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Imbued with its complexity, working in an Islamic nation brings with it a uniqueness that the witness of Christ needs to be an indispensable part of one’s life. Since my arrival in September 2019, Egypt, as a country has been home to thousands, if not millions of Sudanese and Eritrean refugees. At the time, I had the opportunity to work with the Eritrean community, especially in a school set up particularly for them and also in their Small Christian Communities. In addition, I was honoured to witness the foundation of a Youth Chaplaincy that brings together all the foreign youth from all over Africa who are studying in Egypt. My new assignment, beginning in April this year, will put me in contact with the Sudanese refugee reality, one that I have looked forward to.

The Eritrean Refugee Ministry
Ranging from a different language (Tigrinya – majorly) and a different rite of mass and culture, being a part of this community demanded a missionary spirit. In my case, the difficulty came in at the time as I needed to concentrate on learning Arabic, let alone the newness of the Egyptian reality. What marked my stay with this community is the hospitality that is constantly accorded with an openness to share life’s struggles and joys. A number of times, we prayed together both at the Parish Church and at the homes during the home visits. We held discussions, especially on religious and family issues and shared in the light moments; the celebrations of very important moments like graduations and weddings.

The main challenge was to encourage the communities to live each day in gratitude and satisfaction, since much as they had the necessary needs for daily living, they hoped to be relocated to Europe by UNICEF as seekers of asylum due to war. This always created a certain restlessness and if the relocation took long (up to 15 years and over) it led to hopelessness. It was always a daunting task to bring back that Christian hope, which gives meaning to life, otherwise living loses its true meaning.

That aside, I was dearly impressed at how organized these communities were, especially when it came to their sacramental lives. They made it a point to receive regular confessions so as to worthily go for communion. They had weekly meetings in their Small Christian Communities (SCC) that were mainly founded on sharing the Word of God and how this Word lived in their concrete lives. Such an enriching reality! These SCCs were in three categories, that is: Men, Women and the Youth. One challenge was that of the young adults who felt a bit out of place both among the youth and the married men or women, which necessitated the formation of a fourth Community that brought these young adults, both men and women together. It saw the maturation of these young adults into mature family men and women. It was a pleasant experience.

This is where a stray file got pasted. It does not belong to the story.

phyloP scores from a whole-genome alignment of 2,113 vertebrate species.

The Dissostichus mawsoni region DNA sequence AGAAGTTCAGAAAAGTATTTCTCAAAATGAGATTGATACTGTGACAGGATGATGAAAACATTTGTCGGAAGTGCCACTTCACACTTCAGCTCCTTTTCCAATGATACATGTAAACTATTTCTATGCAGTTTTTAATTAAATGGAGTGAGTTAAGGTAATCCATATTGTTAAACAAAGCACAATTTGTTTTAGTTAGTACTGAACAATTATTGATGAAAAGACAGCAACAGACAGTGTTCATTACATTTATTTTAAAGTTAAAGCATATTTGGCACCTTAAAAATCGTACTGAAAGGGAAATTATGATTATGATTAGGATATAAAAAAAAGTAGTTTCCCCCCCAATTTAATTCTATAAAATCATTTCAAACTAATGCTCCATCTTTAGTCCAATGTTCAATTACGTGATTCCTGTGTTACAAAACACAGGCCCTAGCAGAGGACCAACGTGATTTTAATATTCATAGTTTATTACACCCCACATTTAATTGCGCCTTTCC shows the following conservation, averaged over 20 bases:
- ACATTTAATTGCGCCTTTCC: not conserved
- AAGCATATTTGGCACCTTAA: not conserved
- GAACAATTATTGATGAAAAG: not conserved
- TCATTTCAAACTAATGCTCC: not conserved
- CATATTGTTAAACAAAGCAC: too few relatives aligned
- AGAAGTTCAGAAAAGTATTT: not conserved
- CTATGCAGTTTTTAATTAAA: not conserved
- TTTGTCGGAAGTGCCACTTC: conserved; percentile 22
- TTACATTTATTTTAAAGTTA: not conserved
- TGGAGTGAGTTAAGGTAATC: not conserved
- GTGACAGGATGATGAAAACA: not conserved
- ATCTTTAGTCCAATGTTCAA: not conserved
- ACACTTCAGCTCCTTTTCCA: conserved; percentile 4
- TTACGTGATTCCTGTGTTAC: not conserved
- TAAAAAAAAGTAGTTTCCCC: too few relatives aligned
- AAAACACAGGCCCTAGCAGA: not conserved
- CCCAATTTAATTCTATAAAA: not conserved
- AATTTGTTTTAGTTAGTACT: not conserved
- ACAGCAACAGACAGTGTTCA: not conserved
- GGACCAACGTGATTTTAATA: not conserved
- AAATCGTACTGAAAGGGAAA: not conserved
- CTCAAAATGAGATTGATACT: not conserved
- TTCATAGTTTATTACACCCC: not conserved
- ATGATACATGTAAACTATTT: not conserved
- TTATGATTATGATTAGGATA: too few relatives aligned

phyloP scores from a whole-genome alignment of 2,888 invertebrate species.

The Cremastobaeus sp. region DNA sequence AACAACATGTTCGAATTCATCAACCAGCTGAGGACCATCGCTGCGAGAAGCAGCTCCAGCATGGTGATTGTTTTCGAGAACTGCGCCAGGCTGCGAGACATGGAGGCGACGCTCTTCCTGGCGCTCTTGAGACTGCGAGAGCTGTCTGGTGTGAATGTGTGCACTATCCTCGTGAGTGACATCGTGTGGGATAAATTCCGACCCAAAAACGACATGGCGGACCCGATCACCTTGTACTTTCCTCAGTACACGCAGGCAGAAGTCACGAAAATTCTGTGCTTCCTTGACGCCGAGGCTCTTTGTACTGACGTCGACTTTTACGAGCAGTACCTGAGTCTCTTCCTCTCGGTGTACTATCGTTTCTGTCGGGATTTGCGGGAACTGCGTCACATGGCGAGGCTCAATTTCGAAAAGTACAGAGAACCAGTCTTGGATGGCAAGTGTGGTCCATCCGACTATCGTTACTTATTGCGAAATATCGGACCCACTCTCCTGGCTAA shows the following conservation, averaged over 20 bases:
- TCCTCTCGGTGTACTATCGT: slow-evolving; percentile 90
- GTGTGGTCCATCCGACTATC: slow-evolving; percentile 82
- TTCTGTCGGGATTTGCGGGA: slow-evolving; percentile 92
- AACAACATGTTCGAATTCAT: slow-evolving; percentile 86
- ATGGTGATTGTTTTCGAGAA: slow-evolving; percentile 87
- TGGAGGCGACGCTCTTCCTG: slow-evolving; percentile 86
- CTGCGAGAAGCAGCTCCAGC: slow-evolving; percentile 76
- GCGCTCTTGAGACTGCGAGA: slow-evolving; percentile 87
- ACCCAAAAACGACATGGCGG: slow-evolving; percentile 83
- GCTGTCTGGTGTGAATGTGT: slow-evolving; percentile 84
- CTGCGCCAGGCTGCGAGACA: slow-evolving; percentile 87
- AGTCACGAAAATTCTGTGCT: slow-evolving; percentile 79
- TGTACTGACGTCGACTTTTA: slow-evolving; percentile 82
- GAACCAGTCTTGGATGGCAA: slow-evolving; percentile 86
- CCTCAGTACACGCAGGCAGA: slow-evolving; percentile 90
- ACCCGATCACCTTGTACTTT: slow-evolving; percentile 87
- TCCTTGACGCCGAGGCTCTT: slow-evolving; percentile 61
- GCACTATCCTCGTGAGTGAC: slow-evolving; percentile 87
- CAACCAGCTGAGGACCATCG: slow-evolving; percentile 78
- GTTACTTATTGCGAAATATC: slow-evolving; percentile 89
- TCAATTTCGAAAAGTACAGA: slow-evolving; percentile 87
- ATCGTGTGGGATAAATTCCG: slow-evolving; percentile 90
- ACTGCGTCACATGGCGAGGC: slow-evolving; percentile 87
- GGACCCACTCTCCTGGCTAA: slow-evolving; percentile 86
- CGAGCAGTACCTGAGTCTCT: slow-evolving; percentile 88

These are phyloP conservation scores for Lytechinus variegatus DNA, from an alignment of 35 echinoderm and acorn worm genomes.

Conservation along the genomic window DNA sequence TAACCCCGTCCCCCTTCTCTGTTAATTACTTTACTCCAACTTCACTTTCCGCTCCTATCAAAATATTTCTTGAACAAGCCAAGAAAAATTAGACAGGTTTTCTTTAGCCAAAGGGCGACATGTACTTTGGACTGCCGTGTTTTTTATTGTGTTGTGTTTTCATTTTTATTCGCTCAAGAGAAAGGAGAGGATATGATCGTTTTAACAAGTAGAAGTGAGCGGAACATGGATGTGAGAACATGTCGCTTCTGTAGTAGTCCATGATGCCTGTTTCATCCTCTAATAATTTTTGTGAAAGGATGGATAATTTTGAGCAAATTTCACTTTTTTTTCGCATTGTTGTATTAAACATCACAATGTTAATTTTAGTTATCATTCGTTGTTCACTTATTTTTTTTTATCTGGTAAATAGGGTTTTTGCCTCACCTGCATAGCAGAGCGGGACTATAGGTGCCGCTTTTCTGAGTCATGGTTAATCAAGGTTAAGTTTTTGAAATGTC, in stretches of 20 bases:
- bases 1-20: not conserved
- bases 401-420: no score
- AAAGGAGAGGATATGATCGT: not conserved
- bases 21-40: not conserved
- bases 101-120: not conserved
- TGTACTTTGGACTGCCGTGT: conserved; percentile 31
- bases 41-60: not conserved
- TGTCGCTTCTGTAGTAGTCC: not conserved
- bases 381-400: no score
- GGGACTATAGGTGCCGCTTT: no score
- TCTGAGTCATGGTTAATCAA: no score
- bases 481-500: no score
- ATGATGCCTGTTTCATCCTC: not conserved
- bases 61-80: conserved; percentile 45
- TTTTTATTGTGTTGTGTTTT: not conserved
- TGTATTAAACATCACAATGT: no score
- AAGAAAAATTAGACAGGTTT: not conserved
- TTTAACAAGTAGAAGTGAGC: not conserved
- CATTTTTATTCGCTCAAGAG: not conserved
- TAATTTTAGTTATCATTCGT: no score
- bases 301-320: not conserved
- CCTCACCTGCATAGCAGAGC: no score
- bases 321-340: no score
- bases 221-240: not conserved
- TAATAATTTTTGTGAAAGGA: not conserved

As for the school, I taught English Language from grade six onwards but being part of the administration, it was beautiful to be present in different classes and see how the children react and learn. Furthermore, there were seminars for the teachers. These ranged from the psychology of teaching and learning, curriculum adaptation, to the reality of the community, participation of parents in the education of their children, moving from dreams of the children to the reality at hand and how they can reconcile these two to make a meaningful career. These were very enriching and greatly improved the ways of teaching and learning.

The Youth Chaplaincy
In the year 2021, the province of Egypt-Sudan conceived the idea of helping the African youth studying in Egypt, especially in Cairo. The idea was to give them a ‘safe-haven’ where they could feel at home to grow spiritually, psychologically and of course, be properly integrated as human beings. I was privileged to be a part of this initiative that now brings together more than a hundred youth for weekly moments of prayer. This could be masses, adoration of the Blessed Sacrament, the way of the cross during Lent and moments of confessions and one-on-one talks. The Chaplaincy also organizes monthly moments like birthday celebrations, cultural days and topics for discussion among other things. We have seen our youth transition from timid and reserved individuals to integrated persons ready to take on tasks, organize programs, and take charge of their activities.

The Chaplaincy has been able to put together a simple choir that has animated a number of the Comboni celebrations in the province of Egypt – Sudan (Renewal of Vows, Christmas, Easter, Feast of St. Daniel Comboni), etc. This simple venture has seen the growth and development of musical talents. Our very own have learned to play musical instruments and sing in a way they never imagined was possible. They have learned about the liturgy and the seasons there in and have been able to appreciate relating with God as an important part of their life.

The main challenge for us, putting aside the financial constraints, is the accompaniment of the non-Catholics. As for the Christians, it is easier due to similarities of the holy book used, however, for the Muslims, it does not come that easily, yet we have had the youth living and celebrating together as one family, regardless of these religious differences.

These experiences are a realization of the words of Paul that crucified with Christ, we also live with him. It is rather not us living, but Christ living in us, no wonder we are able to bond with one another this easily! We live this life, limited by our human nature, but live in faith since Christ has loved us. (Galatians 2: 19-20).

Fr. Alule Deogratius MCCJ

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